Denster

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About Denster

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    Holsters
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  1. 5/6 oz by itself is about ideal for a pocket holster.
  2. 400 is a steal even if you had to send it in for a rebuild. There are a number of good videos, many of which Tippmann posted, regarding the bos on You Tube. From my experience the Boss likes nylon thread over poly. Thread size either 277 or 346. Buy a bunch of extra bobbins. Mount it solidly the Boss does not operate well on a flimsy mount. You will want S suffix chisel point needles.
  3. Because the secondary angle will be ground too steep and you will not be able to force it through the thicker leather short of a hydraulic press. Just let them know what it is for and things will be fine.
  4. Texas Custom Dies makes an excellent mallet punch. One thing to be aware of is to let them know that it will be used to punch through two layers of 8/9 Oz veg tan. Otherwise it will come sharpened to punch through one layer of 5/6OZ and you will need to regrind it.
  5. Sig is a chore to work with. The early 238's were changed a couple of years ago to a thicker slide dimension. So you have to know which 238 you have to make a holster for one. I do not know whether the newer thicker 238 is the same as the 938 just knowing Sig I doubt it.
  6. You had an episode of Hermann Oak from Hell. When I was going through thirty to fifty sides per year I could count on having and least four or five that were virtually impossible to cut with a round knife. Had to use a razor knife with a hook blade pulled around the pattern and stropped frequently. The upside is that those sides made excellent holsters. Never figured out what caused it but others have posted on the same problem.
  7. I give it a quick dip in warmed oil then let it sit for a day before finishing.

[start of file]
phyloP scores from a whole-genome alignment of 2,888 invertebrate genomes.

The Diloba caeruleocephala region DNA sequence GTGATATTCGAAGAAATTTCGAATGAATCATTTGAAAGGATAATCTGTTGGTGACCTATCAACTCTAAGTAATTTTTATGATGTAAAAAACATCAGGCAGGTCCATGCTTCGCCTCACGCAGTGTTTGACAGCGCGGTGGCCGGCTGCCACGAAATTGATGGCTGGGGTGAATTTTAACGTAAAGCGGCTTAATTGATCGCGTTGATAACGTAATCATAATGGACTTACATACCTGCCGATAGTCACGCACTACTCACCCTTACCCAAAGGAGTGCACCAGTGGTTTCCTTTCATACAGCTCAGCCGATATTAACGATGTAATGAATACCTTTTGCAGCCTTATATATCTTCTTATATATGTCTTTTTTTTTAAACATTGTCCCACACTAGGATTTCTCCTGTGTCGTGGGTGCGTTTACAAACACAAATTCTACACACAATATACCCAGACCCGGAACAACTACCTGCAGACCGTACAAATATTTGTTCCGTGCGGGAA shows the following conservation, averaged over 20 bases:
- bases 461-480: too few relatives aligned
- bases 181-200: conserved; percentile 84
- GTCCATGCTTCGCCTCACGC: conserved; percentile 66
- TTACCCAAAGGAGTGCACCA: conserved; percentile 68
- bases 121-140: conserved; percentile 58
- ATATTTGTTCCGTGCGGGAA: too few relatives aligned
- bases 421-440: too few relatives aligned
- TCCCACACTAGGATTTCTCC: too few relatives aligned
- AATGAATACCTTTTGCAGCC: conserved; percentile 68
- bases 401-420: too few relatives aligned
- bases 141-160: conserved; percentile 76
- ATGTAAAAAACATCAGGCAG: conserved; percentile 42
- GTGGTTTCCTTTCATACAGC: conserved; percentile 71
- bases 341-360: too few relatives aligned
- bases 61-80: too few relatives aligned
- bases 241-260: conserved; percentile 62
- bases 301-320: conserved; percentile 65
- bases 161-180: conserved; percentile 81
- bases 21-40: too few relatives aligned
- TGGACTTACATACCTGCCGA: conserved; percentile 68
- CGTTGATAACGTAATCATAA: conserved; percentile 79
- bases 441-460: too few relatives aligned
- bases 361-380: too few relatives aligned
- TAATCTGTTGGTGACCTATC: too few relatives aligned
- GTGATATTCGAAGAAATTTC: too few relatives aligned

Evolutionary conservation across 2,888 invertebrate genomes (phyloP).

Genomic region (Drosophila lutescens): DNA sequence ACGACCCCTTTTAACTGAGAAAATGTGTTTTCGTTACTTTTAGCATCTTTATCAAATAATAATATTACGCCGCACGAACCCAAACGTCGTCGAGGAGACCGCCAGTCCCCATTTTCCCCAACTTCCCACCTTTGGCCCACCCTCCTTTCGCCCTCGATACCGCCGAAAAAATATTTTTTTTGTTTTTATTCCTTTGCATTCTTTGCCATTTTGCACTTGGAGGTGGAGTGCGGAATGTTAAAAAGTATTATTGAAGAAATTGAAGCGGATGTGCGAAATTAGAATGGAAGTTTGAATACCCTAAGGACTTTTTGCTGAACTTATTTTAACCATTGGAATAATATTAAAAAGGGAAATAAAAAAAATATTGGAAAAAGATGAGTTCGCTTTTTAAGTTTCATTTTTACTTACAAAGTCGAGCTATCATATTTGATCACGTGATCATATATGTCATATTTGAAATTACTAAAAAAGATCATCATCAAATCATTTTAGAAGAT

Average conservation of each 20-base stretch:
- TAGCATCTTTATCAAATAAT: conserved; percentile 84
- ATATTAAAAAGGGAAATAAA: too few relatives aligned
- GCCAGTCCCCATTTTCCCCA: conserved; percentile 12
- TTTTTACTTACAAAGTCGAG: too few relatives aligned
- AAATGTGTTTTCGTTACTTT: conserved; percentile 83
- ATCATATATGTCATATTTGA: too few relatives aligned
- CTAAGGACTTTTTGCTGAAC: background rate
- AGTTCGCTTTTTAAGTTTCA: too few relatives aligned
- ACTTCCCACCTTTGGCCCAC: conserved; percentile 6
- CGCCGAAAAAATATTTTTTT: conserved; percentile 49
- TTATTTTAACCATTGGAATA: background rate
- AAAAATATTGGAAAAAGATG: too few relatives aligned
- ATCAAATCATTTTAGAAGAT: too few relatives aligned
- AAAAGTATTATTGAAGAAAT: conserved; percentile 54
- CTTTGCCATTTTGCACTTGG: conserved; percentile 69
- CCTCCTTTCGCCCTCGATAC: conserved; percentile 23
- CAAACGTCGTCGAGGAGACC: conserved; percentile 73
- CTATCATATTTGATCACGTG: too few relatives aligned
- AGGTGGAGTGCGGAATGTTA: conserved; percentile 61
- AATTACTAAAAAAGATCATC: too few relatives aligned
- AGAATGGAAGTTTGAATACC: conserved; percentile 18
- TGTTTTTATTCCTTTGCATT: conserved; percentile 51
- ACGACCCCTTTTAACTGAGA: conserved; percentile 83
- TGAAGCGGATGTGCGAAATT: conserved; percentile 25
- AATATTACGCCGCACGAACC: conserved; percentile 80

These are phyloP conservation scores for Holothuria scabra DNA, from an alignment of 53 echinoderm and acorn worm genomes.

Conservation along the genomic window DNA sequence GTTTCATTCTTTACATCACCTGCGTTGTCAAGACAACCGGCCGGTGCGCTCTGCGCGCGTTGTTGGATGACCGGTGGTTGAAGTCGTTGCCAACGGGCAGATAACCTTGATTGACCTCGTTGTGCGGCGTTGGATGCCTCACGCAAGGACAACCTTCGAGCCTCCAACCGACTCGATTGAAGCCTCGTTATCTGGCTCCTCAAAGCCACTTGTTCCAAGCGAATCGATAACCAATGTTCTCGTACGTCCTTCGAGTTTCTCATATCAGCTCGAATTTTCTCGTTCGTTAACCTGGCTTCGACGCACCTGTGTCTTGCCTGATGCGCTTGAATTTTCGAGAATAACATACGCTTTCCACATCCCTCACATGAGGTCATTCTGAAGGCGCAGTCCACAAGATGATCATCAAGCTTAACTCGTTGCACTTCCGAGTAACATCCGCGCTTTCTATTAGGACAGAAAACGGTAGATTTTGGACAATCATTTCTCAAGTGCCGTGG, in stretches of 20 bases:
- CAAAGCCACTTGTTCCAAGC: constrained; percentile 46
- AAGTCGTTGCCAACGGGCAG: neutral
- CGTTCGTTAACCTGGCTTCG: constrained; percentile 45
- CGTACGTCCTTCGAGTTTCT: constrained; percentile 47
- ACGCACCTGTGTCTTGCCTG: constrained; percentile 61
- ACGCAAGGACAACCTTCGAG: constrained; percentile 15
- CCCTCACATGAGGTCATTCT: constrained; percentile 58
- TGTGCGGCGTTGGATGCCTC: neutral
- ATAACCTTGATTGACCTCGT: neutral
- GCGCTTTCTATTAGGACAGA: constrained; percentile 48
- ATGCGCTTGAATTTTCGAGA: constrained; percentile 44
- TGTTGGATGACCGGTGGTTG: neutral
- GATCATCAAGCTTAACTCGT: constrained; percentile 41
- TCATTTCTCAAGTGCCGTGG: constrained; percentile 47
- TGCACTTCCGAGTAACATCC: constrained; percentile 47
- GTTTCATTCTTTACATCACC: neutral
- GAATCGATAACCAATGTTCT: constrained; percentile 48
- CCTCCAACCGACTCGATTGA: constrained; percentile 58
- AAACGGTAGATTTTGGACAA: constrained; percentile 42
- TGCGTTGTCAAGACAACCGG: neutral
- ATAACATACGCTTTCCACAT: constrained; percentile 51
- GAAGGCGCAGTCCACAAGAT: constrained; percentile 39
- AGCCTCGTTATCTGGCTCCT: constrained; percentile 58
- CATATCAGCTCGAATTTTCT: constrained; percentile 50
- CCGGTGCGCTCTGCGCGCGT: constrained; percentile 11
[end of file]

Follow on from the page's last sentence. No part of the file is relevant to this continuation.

8. I believe you meant grain side exposed inside and out. I use neatsfoot oil inside and out after molding and drying just prior to finishing.
  9. To answer your question on the stitching. You would not need to lock the stitching at the beginning and at the end would only need to overstitch three or four with no backstitching. If you backstitch in addition you are stuffing a lot of thread into those holes and they will look nasty.
  10. I would be most interested to know what method you use to construct a pancake IWB holster, with only a front panel reinforcement, that will not ever close up after the weapon is drawn, Seriously.
  11. Dwight makes a good point that a reinforcement can be used effectively on a pancake design like the VM2 or his cactus but only if it wraps around the front of the gun. If it only attaches to the front panel, the way most do, then it will not be effective in keeping the holster open.
  12. Adding a reinforcement piece to a pancake style holster is useless and only makes the holster thicker. It can be used effectively on envelope style holsters with many makers using a thin strip of steel under the leather.
  13. This is an alcohol based product. You can get the same effect with isapropel without the expense. To use you just substitute it for water when molding.
  14. You just need some moisture in the leather, not a lot, what remains after molding is sufficient. Heat at about 130 Deg F for at least 20 minutes. I generally leave for an hour or more. This will release collagens in the leather, essentially liquid hide glue, that will glue the fibers in place and stiffen the holster nicely.